Despite all my Waldorf guilt, there are still some Waldorf-y traditions we keep. For years now, in the week before Easter, the kids and I have made and planted an Easter garden.
We take an old pan, and fill it with soil. We add a “tree” cut from the branch of a real tree, a dry pond, some gravel paths and a cave which H. made long ago, when he was about five. Then we scatter wheat grass seeds throughout, sprinkle on a little more soil, and water the garden.
We add a caterpillar to the cave, and leave him there in the dark, waiting to metamorphose.
It makes for an austere, colorless lenten scene, which is just the effect we’re after. Because, in a matter of days, everything will change.
Working with Mr. T yesterday, I realized that after more than ten years of making this Easter garden, this is probably one of the last times one of my kids will want to help me. It’s a little kid activity. Then again, it’s a tradition, and maybe I’ll be able to wrangle some help, simply for old time’s sake. Either way, I’ll probably keep up the tradition on my own because the garden so beautifully symbolizes Easter, with a simplicity that may work for little kids, but with a depth that can reach anyone.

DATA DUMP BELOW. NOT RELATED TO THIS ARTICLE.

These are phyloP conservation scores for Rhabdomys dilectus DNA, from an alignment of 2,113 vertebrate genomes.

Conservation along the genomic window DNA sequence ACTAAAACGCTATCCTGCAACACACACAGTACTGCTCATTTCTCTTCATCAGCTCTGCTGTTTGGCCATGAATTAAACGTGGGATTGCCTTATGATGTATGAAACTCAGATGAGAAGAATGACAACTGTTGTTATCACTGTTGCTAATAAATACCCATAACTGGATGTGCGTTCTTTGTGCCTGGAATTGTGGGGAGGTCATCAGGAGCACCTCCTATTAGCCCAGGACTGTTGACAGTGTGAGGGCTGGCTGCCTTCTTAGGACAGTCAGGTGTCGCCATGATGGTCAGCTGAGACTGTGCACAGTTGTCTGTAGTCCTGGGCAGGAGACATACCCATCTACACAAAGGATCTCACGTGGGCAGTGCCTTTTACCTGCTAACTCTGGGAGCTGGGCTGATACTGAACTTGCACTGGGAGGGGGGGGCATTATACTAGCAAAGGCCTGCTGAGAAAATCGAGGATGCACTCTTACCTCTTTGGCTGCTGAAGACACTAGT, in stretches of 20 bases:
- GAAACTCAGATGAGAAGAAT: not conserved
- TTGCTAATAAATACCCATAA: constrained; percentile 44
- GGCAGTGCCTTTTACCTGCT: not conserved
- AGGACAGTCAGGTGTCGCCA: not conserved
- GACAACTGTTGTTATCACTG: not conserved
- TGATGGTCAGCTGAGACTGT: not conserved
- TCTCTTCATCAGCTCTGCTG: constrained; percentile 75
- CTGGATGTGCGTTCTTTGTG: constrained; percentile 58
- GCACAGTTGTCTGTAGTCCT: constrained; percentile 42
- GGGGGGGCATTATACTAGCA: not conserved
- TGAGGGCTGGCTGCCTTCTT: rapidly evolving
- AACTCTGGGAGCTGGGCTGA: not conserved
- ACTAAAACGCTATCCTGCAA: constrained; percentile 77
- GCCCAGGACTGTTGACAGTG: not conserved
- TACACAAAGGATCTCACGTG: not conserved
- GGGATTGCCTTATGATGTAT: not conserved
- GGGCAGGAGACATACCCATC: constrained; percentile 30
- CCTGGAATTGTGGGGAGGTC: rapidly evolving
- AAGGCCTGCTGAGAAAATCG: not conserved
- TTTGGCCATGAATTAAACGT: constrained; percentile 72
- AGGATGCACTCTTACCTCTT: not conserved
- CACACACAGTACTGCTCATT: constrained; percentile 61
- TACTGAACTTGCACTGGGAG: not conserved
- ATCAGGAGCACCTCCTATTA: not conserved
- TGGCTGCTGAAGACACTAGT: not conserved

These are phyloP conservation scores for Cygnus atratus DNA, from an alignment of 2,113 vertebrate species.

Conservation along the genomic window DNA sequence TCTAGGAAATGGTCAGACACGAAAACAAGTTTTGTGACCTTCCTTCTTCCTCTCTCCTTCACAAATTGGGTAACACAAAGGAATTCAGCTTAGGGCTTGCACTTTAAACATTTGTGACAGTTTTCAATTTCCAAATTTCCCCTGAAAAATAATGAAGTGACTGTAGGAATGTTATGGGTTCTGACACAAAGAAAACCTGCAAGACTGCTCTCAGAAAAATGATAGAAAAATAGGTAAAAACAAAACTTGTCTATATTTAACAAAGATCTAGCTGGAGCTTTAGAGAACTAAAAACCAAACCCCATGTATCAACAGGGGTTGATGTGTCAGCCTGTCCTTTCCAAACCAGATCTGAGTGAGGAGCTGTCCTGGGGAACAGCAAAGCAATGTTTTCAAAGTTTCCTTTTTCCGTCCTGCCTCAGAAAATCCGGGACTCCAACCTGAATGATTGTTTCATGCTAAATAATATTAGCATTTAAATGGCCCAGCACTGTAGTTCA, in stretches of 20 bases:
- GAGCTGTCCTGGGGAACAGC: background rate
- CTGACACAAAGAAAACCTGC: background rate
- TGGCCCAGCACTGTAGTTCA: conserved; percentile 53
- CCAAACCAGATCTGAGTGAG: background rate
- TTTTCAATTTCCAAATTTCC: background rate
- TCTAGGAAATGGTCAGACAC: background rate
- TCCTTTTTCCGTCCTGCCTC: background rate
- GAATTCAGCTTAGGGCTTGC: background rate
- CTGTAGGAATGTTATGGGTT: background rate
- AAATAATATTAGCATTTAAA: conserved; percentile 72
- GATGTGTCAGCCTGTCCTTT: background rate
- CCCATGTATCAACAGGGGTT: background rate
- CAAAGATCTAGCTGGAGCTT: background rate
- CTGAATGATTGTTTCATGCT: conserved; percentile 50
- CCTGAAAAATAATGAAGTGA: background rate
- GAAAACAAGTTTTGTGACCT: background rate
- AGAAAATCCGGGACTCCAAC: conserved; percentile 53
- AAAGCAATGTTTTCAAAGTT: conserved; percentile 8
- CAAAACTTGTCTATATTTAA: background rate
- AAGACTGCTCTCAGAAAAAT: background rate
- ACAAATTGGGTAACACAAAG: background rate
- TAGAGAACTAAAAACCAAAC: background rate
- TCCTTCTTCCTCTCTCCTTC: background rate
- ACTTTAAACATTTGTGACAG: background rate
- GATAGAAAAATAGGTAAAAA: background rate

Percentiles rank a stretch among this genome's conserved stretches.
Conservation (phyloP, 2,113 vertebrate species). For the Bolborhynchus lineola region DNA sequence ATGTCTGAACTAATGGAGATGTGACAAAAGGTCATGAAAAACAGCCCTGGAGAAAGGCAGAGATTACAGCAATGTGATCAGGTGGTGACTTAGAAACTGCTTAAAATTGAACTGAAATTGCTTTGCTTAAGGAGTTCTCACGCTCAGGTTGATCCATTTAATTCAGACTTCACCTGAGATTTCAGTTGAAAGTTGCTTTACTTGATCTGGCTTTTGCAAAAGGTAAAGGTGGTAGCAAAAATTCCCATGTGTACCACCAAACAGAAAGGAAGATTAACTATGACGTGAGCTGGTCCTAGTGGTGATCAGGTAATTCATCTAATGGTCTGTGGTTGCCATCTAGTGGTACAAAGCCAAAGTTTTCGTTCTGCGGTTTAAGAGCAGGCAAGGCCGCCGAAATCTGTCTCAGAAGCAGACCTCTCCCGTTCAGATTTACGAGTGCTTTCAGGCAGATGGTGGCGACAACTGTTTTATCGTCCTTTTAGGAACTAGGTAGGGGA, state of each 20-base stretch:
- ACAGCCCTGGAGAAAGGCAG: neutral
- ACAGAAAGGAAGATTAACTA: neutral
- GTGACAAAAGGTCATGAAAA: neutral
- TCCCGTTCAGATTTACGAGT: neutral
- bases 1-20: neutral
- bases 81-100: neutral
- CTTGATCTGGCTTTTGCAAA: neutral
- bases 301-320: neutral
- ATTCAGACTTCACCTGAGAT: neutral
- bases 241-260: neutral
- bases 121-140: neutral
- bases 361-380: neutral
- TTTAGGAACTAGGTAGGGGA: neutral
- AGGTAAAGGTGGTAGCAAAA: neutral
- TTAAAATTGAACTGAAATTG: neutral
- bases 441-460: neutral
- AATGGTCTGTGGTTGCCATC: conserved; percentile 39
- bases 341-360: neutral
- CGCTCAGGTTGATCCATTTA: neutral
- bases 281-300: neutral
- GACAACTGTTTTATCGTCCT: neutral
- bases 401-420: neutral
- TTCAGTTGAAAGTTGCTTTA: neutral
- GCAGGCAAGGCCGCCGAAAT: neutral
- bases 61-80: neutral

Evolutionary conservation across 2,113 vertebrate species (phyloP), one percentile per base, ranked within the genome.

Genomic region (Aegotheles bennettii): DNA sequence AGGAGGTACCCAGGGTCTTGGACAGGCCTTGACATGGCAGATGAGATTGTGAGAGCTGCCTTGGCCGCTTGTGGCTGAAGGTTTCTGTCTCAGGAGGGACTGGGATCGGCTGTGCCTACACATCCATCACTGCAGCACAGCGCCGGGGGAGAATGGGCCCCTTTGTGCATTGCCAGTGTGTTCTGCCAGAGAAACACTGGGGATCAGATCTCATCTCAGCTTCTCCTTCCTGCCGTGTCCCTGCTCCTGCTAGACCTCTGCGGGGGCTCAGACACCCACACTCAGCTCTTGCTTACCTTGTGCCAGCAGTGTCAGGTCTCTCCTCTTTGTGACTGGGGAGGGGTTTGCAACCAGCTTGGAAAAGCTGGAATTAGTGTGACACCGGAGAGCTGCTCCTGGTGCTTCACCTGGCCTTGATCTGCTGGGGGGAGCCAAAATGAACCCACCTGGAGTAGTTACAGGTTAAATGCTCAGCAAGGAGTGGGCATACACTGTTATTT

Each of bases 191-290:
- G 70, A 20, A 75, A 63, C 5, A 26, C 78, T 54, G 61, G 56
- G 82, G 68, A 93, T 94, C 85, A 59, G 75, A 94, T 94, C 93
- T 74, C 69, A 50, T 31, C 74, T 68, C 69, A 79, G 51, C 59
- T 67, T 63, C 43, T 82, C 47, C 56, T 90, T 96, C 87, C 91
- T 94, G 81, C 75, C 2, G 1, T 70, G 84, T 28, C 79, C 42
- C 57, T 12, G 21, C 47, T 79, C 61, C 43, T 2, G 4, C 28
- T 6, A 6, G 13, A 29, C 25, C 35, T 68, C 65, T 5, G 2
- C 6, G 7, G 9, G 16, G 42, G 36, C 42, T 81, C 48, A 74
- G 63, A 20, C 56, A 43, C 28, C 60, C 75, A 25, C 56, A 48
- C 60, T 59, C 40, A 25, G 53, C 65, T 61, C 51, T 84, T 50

I’ll post pictures in a few days, to show how our garden transforms.
This is a wonderful activity you’ve shared with all three kids. I can’t wait to see the photos. When you realize that something you’re doing with your child will probably be the last time you do it, it feels sorrowful. When I finished a book yesterday, I thought, “Do I want to save that for grandchildren or get rid of it?” It feels good to shed layers, it is freeing, but it also seems to mark an end or transition that I’m not entirely ready for.
You and I definitely are sharing this, Kristin. We can cry on each other’s shoulders!
This is so lovely and inspiring. We don’t have any spring traditions like this yet, but I may borrow it.
Today we were talking about how traditionally, people would have been so hungry by this time of year, all their root stores depleted, and how encouraging it would have been when the baby animals started getting born and the green shoots started poking up. It was a lovely reminder of how connected the Easter symbols are to a much older tradition.
Thanks for sharing this activity and the photos.
what a great idea. we may have to adopt it as a tradition of our own!
What a nice idea! I had thought about planting real grass for easter baskets, but was thwarted by the prospect of keeping them secret. This seems both more fun and more satisfying.
Oh, I love it. Can we do it from here on out? Rhiannon is only three!
Oh yes, you and Rhiannon must do it. Every half-Jewish girl needs a lovely Easter garden. You’ve still got a few years of her being interested.